Briefing took place every morning, and any changes in enemy-troop movements were noted. We were informed that Overlord would take place on 5 June. Adverse weather conditions initially cancelled this, though by evening it was confirmed that we would indeed be going. At this stage of the war the parachute soldier carried a fairly hefty load, each with a special kit bag strapped to the leg with a 20ft length of rope attached and tied to a waist belt. This we released during our descent. It was quite handy in letting us know in the dark when we were about to hit the ground. In my case I carried a wireless set too, which was wrapped in foam rubber.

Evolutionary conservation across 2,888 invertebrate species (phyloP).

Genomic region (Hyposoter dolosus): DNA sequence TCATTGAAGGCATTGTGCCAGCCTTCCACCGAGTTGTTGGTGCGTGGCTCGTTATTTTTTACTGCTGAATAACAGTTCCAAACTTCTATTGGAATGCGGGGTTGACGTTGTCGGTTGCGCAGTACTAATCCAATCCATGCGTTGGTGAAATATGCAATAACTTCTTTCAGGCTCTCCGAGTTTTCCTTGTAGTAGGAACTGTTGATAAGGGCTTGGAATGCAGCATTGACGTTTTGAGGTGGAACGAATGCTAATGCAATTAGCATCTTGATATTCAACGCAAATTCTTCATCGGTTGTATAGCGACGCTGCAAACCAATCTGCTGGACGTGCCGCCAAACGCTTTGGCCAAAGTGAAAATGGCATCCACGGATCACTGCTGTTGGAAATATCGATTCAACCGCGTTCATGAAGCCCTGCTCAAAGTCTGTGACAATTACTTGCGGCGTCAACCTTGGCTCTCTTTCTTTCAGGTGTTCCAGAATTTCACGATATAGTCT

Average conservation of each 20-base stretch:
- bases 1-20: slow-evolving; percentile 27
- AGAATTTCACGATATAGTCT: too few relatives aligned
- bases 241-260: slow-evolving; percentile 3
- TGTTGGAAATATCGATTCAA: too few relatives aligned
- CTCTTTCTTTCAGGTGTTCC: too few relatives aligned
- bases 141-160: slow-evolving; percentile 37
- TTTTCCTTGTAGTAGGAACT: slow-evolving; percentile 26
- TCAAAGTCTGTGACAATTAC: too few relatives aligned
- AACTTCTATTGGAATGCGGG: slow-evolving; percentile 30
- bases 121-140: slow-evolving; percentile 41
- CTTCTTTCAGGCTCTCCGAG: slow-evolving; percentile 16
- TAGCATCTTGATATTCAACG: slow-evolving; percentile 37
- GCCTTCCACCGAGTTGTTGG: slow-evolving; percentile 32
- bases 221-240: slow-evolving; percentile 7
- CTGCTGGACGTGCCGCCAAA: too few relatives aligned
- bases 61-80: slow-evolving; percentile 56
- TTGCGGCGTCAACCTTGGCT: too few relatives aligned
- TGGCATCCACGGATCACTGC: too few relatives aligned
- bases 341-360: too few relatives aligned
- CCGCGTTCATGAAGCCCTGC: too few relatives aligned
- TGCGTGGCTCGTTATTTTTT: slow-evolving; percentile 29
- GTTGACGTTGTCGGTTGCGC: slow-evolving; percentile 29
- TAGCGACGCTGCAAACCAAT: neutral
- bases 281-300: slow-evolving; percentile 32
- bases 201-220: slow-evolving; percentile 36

We arrived at the airfield near Keevil around 10pm on 5 June and made our way to the enplaning area after drawing chutes. My battalion was being transported by Stirling bombers with Canadian crews. Exit from the bomber was through a rectangular floor aperture at the tail end of the aircraft. Very few of the men had experienced action before, and we were all in good spirits — the great adventure was about to begin. The signal corporal who was in the next plane to mine came over and shook my hand saying, ‘I'll see you over there, Jock.’ I never saw him again. He disappeared after being dropped in the wrong area with a number of others, all of whom, except him and the signals officer, managed to rejoin us.